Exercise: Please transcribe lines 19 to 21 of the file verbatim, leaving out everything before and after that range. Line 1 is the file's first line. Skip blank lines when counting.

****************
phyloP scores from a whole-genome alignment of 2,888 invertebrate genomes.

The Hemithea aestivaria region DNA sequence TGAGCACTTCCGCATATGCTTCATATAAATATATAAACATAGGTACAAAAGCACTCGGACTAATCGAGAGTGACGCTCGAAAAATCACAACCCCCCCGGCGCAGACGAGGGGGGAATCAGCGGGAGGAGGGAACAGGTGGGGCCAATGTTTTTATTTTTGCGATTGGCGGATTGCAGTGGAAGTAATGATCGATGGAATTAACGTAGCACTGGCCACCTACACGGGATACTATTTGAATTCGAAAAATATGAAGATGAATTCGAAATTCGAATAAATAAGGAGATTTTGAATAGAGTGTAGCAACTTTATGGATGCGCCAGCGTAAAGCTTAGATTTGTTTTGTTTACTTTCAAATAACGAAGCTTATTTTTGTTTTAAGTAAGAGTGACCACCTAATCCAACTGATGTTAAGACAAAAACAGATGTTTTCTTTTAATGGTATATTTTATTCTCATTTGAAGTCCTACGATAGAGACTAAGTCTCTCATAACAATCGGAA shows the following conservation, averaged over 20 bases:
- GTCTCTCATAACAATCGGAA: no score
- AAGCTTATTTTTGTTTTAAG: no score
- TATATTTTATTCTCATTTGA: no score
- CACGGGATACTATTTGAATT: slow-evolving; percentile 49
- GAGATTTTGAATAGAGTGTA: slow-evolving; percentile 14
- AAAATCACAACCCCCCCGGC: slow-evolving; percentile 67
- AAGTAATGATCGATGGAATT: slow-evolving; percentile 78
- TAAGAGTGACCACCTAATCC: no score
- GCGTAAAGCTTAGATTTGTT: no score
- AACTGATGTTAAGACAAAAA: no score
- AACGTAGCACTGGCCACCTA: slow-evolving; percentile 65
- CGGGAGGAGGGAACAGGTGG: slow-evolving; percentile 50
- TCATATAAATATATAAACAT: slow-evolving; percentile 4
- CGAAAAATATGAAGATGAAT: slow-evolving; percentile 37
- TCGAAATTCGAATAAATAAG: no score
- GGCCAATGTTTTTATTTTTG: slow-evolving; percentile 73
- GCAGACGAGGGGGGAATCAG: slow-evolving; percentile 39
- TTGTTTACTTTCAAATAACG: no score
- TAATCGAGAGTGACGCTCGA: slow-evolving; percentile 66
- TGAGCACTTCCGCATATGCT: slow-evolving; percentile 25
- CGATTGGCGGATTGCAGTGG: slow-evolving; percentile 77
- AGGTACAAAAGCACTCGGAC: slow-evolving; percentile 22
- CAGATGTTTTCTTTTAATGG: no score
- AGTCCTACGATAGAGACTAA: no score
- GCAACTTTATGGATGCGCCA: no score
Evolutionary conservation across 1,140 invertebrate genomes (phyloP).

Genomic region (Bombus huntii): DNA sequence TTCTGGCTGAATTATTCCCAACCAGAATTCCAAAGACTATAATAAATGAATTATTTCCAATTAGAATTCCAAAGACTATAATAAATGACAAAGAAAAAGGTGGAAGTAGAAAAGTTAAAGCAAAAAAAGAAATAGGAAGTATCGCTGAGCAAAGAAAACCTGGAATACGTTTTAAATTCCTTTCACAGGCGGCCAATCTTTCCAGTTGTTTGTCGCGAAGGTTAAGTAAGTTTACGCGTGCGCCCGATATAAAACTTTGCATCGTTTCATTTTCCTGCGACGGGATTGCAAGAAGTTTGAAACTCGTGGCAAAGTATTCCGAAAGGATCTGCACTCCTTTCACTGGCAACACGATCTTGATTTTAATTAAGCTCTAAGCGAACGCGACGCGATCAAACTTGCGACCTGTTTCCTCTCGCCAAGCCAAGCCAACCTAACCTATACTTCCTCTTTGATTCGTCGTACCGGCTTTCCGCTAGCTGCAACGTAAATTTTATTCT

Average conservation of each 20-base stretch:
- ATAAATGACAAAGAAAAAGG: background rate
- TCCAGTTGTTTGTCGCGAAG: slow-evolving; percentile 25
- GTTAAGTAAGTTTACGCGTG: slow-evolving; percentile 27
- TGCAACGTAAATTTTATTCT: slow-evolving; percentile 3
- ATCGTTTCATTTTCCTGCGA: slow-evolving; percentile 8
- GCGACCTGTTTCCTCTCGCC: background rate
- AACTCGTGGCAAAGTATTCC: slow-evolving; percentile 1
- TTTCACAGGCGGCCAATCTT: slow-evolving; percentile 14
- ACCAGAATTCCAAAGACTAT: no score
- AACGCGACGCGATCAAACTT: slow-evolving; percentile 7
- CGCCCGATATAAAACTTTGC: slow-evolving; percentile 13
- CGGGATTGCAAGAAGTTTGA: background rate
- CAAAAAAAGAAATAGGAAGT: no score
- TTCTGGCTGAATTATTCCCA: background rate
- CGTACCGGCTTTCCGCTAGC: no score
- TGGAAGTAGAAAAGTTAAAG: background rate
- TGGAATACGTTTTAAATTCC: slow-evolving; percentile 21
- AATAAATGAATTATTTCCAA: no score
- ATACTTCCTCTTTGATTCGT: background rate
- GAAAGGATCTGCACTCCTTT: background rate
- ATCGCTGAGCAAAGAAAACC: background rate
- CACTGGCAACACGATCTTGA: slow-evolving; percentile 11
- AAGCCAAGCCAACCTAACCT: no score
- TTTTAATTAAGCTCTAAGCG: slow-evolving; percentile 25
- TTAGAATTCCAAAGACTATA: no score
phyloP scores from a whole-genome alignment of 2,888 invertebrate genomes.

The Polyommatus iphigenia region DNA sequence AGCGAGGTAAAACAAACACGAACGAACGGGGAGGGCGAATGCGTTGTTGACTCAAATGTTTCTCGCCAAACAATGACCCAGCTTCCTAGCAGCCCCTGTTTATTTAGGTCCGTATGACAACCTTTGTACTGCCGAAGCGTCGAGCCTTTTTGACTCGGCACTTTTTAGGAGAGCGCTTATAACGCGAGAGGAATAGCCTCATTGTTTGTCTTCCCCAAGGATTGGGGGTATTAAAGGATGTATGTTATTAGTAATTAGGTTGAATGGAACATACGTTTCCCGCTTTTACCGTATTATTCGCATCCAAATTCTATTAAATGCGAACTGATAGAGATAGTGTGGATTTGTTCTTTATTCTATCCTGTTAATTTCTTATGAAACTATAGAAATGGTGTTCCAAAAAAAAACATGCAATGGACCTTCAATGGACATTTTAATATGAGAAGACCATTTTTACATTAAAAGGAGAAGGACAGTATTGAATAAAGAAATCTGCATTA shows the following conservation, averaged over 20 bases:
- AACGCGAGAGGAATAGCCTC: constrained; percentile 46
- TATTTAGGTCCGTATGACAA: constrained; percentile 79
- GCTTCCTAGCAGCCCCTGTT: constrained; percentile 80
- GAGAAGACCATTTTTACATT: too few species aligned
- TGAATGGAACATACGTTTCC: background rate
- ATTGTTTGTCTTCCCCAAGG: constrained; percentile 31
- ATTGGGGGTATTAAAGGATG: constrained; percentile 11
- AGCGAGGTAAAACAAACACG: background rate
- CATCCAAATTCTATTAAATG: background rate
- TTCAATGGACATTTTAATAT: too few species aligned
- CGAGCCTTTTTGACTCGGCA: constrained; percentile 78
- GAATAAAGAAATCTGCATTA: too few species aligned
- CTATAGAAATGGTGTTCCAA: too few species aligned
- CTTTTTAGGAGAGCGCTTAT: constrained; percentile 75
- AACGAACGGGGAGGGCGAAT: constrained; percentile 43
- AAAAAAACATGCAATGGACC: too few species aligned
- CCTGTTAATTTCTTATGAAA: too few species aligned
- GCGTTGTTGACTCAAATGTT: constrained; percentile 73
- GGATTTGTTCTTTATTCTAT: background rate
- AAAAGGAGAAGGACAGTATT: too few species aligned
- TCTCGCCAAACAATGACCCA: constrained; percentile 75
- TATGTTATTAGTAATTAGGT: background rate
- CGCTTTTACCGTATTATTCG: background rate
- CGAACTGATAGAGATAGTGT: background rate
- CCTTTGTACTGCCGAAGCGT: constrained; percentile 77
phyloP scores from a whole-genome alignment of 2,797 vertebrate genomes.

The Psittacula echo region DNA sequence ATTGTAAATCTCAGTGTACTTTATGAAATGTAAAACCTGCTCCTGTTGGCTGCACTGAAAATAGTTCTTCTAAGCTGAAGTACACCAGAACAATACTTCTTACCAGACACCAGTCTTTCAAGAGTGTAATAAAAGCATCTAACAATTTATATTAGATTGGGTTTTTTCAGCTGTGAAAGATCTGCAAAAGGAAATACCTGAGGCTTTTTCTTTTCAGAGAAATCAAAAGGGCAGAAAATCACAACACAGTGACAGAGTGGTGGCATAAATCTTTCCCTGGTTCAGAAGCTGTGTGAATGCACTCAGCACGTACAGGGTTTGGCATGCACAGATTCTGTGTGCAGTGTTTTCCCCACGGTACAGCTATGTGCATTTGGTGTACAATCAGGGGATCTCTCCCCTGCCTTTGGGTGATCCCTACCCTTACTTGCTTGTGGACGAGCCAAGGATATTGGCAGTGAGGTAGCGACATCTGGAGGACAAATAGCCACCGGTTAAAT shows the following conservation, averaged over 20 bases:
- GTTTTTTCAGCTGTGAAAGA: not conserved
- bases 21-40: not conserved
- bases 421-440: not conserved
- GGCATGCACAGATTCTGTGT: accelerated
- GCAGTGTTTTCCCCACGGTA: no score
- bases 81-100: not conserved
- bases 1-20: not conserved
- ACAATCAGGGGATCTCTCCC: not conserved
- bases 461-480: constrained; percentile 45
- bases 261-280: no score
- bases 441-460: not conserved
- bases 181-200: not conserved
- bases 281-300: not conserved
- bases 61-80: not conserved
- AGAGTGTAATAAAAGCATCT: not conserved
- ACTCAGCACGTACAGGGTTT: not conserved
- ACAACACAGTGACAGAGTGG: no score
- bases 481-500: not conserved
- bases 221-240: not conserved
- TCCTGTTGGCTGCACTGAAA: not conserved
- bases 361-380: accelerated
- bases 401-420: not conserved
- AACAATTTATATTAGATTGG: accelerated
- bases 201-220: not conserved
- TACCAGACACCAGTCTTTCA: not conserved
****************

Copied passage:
- GCAGACGAGGGGGGAATCAG: slow-evolving; percentile 39
- TTGTTTACTTTCAAATAACG: no score
- TAATCGAGAGTGACGCTCGA: slow-evolving; percentile 66